What emerges, then, is a fairly complex picture of ecclesiastical roles and functions of the early churches which were not necessarily gender specific.(3)

So- what does this mean for visiting teachers? We are often admonished to minister, wherein the term minister is used as a verb. But it is clear that the term is also a noun. Like Phebe, we are ministers (noun), inasmuch as we minister (verb) to each other. In completion of visiting teaching, we fulfil an ecclesiastical role that was assigned to women (and men) in the period during and after Christ walked the earth. When I consider myself as a minister –as a purpose-driven representative of Christ– with the responsibility of fulfilling His work under His guidance, the act of ministering becomes a personal passion, rather than a stock assignment. Hence, we are directed in this month’s message to become personally acquainted with the women we visit teach, just as Christ would if he were a visiting teacher. We are to become ministers/deaconesses, so we can attend to each other as Christ would, were He here in the flesh.

Although the modern LDS church does not currently set apart women with active priesthood keys, it was Joseph Smith who said that the Relief Society was based on an antediluvian female order. As quoted by Eliza R. Snow, “Although the name may be of modern date, the institution is of ancient origin. We were told by our martyred prophet that the same organization existed in the church anciently.” (5) If we consider that the scriptures referencing Phebe are canonized, and that Joseph Smith’s revelation that Relief Society is based on an ancient organization, then we must ask: Is this message suggesting that visiting teaching is the core duty of priesthood-bearing women? Consider this:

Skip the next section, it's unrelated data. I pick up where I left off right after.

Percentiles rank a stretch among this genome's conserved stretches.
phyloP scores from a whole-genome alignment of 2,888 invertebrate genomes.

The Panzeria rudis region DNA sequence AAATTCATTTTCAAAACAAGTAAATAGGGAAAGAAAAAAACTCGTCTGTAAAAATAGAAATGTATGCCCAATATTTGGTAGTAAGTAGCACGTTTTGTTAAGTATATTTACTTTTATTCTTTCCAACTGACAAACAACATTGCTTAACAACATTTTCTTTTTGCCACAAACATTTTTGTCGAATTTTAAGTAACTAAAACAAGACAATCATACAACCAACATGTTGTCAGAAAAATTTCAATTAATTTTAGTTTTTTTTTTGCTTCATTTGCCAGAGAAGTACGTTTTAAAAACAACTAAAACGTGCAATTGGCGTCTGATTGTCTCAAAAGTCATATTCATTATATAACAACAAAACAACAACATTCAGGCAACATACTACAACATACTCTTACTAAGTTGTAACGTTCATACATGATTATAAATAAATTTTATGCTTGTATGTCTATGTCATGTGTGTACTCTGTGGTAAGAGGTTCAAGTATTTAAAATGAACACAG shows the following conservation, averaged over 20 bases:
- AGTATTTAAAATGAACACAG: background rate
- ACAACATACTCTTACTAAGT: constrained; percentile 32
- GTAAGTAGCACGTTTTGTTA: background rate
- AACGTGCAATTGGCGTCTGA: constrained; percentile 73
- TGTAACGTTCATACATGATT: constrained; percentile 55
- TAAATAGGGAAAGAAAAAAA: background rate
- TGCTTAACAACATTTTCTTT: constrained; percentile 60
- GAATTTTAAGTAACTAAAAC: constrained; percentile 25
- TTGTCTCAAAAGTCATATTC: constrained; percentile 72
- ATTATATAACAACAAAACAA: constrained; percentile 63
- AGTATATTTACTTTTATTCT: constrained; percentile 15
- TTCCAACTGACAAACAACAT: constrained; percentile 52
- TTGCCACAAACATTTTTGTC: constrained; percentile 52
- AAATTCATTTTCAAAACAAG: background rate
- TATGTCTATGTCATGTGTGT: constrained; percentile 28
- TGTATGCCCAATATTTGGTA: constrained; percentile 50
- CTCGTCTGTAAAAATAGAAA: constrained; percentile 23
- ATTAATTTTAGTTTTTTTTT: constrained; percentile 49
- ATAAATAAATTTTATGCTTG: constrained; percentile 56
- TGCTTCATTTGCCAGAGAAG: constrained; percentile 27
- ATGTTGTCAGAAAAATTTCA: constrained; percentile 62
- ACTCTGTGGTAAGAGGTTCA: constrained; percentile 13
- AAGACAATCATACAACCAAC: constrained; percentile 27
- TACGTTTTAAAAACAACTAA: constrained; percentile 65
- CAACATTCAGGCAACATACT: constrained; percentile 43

The evidence of ordained female deacons in the early Christian period, at least in portions of the Easter Church, is clear and unambiguous. That deaconesses continued to exist from the early through the middle Byzantine period, at least in Constantinople and Jerusalem, is also indisputable. While the literary record does not give a detailed and comprehensive picture of the female diaconate, especially with respect to liturgical activities, the order appears to have thrived in the early Byzantine period.(4)

Is this message suggesting the we prepare for women’s priesthood ordination in the modern church, in parallel to becoming aligned with the same responsibilities of women in the ancient church? More to the point, should Latter-day Saint women be ordained with priesthood keys just as women in the ancient church?

I told you this was a fun message.

Because I think women are awesome. Even if we don’t have active priesthood keys, are refused priesthood keys or are uncomfortable with the concept of female ordination. We, as women, are awesome enough to do the work of Christ no matter our standing in the church. And this message and associated scripture agree: women have the assignment to act in a manner of and be ministers. More importantly, I think there is potential for us to become more closely aligned to the church that Christ originally designed when we recognise and emulate the women of the “ancient” church through visiting teaching. Because all women have the capability and design to be brilliant and powerful servants of Christ…. even if active ordination is currently withheld from us in this pre-millennial period. I think that visiting teaching just happens to be a great vehicle for this practice of service to and emulation of Christ. In this we, like Phoebe, who was ordained and armed with the Holy Ghost, have the direction and authority to do Christ’s work on earth.